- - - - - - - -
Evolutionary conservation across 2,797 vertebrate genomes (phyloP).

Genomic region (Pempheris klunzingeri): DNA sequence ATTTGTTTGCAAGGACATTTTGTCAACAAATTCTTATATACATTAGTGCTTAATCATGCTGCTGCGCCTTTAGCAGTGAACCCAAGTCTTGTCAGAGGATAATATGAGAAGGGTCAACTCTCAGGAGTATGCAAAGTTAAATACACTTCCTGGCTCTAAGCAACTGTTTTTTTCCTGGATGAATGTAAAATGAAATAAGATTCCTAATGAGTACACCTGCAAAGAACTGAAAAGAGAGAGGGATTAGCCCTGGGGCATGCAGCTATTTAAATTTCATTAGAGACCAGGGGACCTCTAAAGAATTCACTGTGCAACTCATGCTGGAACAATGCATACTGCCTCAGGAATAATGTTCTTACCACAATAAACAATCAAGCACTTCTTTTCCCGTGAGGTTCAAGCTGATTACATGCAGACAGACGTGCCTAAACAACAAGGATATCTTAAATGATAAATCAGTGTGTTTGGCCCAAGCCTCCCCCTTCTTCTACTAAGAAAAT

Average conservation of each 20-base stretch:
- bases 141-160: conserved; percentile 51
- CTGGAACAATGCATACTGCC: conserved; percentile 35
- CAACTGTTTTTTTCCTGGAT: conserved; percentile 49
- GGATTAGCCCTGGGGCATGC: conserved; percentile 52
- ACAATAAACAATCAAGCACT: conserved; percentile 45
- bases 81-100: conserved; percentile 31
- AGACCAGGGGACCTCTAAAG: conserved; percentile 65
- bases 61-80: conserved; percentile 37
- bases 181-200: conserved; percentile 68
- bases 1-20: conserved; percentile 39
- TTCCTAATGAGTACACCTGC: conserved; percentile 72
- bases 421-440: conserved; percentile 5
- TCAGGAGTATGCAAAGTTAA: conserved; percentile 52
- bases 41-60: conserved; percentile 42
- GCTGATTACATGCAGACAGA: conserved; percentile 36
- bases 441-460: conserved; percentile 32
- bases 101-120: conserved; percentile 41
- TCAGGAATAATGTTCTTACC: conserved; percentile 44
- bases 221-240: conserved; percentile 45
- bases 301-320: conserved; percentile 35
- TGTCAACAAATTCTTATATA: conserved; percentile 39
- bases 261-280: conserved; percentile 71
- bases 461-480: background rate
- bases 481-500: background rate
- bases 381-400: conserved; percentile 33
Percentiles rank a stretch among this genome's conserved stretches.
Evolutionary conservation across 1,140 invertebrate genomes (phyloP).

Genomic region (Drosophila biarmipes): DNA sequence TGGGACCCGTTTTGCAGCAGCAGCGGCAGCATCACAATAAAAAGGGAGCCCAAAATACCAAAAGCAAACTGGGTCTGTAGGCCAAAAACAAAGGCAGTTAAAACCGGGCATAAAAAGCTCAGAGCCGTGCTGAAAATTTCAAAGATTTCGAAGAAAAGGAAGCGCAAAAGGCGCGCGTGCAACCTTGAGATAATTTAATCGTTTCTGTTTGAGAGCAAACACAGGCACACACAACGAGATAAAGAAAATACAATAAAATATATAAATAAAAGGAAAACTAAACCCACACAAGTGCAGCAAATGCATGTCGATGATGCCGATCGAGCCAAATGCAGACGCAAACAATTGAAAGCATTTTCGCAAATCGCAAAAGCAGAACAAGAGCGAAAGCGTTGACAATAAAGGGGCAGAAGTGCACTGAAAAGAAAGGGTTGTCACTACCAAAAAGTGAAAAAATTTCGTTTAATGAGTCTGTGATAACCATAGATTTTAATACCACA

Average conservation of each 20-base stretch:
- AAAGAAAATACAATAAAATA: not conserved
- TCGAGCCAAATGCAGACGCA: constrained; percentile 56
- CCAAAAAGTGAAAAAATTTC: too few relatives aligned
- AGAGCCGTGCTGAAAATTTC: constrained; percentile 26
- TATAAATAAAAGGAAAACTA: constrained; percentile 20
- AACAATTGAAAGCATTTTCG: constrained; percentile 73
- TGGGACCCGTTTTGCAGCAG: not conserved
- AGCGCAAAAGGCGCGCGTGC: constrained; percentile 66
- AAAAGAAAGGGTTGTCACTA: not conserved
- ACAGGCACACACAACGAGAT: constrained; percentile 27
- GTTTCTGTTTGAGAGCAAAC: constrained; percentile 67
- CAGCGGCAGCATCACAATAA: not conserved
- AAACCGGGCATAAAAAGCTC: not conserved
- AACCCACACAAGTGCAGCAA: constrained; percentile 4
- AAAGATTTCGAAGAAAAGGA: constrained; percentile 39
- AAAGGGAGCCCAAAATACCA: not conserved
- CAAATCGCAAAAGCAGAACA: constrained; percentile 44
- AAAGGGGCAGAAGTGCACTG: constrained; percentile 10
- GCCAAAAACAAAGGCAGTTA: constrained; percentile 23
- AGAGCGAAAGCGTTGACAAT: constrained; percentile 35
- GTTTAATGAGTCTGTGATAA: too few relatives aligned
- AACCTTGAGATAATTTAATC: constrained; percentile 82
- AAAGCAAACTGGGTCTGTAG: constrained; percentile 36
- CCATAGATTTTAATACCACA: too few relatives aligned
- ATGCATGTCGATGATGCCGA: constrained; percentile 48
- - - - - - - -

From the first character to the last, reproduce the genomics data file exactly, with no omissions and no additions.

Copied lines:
Evolutionary conservation across 2,797 vertebrate genomes (phyloP).

Genomic region (Pempheris klunzingeri): DNA sequence ATTTGTTTGCAAGGACATTTTGTCAACAAATTCTTATATACATTAGTGCTTAATCATGCTGCTGCGCCTTTAGCAGTGAACCCAAGTCTTGTCAGAGGATAATATGAGAAGGGTCAACTCTCAGGAGTATGCAAAGTTAAATACACTTCCTGGCTCTAAGCAACTGTTTTTTTCCTGGATGAATGTAAAATGAAATAAGATTCCTAATGAGTACACCTGCAAAGAACTGAAAAGAGAGAGGGATTAGCCCTGGGGCATGCAGCTATTTAAATTTCATTAGAGACCAGGGGACCTCTAAAGAATTCACTGTGCAACTCATGCTGGAACAATGCATACTGCCTCAGGAATAATGTTCTTACCACAATAAACAATCAAGCACTTCTTTTCCCGTGAGGTTCAAGCTGATTACATGCAGACAGACGTGCCTAAACAACAAGGATATCTTAAATGATAAATCAGTGTGTTTGGCCCAAGCCTCCCCCTTCTTCTACTAAGAAAAT

Average conservation of each 20-base stretch:
- bases 141-160: conserved; percentile 51
- CTGGAACAATGCATACTGCC: conserved; percentile 35
- CAACTGTTTTTTTCCTGGAT: conserved; percentile 49
- GGATTAGCCCTGGGGCATGC: conserved; percentile 52
- ACAATAAACAATCAAGCACT: conserved; percentile 45
- bases 81-100: conserved; percentile 31
- AGACCAGGGGACCTCTAAAG: conserved; percentile 65
- bases 61-80: conserved; percentile 37
- bases 181-200: conserved; percentile 68
- bases 1-20: conserved; percentile 39
- TTCCTAATGAGTACACCTGC: conserved; percentile 72
- bases 421-440: conserved; percentile 5
- TCAGGAGTATGCAAAGTTAA: conserved; percentile 52
- bases 41-60: conserved; percentile 42
- GCTGATTACATGCAGACAGA: conserved; percentile 36
- bases 441-460: conserved; percentile 32
- bases 101-120: conserved; percentile 41
- TCAGGAATAATGTTCTTACC: conserved; percentile 44
- bases 221-240: conserved; percentile 45
- bases 301-320: conserved; percentile 35
- TGTCAACAAATTCTTATATA: conserved; percentile 39
- bases 261-280: conserved; percentile 71
- bases 461-480: background rate
- bases 481-500: background rate
- bases 381-400: conserved; percentile 33
Percentiles rank a stretch among this genome's conserved stretches.
Evolutionary conservation across 1,140 invertebrate genomes (phyloP).

Genomic region (Drosophila biarmipes): DNA sequence TGGGACCCGTTTTGCAGCAGCAGCGGCAGCATCACAATAAAAAGGGAGCCCAAAATACCAAAAGCAAACTGGGTCTGTAGGCCAAAAACAAAGGCAGTTAAAACCGGGCATAAAAAGCTCAGAGCCGTGCTGAAAATTTCAAAGATTTCGAAGAAAAGGAAGCGCAAAAGGCGCGCGTGCAACCTTGAGATAATTTAATCGTTTCTGTTTGAGAGCAAACACAGGCACACACAACGAGATAAAGAAAATACAATAAAATATATAAATAAAAGGAAAACTAAACCCACACAAGTGCAGCAAATGCATGTCGATGATGCCGATCGAGCCAAATGCAGACGCAAACAATTGAAAGCATTTTCGCAAATCGCAAAAGCAGAACAAGAGCGAAAGCGTTGACAATAAAGGGGCAGAAGTGCACTGAAAAGAAAGGGTTGTCACTACCAAAAAGTGAAAAAATTTCGTTTAATGAGTCTGTGATAACCATAGATTTTAATACCACA

Average conservation of each 20-base stretch:
- AAAGAAAATACAATAAAATA: not conserved
- TCGAGCCAAATGCAGACGCA: constrained; percentile 56
- CCAAAAAGTGAAAAAATTTC: too few relatives aligned
- AGAGCCGTGCTGAAAATTTC: constrained; percentile 26
- TATAAATAAAAGGAAAACTA: constrained; percentile 20
- AACAATTGAAAGCATTTTCG: constrained; percentile 73
- TGGGACCCGTTTTGCAGCAG: not conserved
- AGCGCAAAAGGCGCGCGTGC: constrained; percentile 66
- AAAAGAAAGGGTTGTCACTA: not conserved
- ACAGGCACACACAACGAGAT: constrained; percentile 27
- GTTTCTGTTTGAGAGCAAAC: constrained; percentile 67
- CAGCGGCAGCATCACAATAA: not conserved
- AAACCGGGCATAAAAAGCTC: not conserved
- AACCCACACAAGTGCAGCAA: constrained; percentile 4
- AAAGATTTCGAAGAAAAGGA: constrained; percentile 39
- AAAGGGAGCCCAAAATACCA: not conserved
- CAAATCGCAAAAGCAGAACA: constrained; percentile 44
- AAAGGGGCAGAAGTGCACTG: constrained; percentile 10
- GCCAAAAACAAAGGCAGTTA: constrained; percentile 23
- AGAGCGAAAGCGTTGACAAT: constrained; percentile 35
- GTTTAATGAGTCTGTGATAA: too few relatives aligned
- AACCTTGAGATAATTTAATC: constrained; percentile 82
- AAAGCAAACTGGGTCTGTAG: constrained; percentile 36
- CCATAGATTTTAATACCACA: too few relatives aligned
- ATGCATGTCGATGATGCCGA: constrained; percentile 48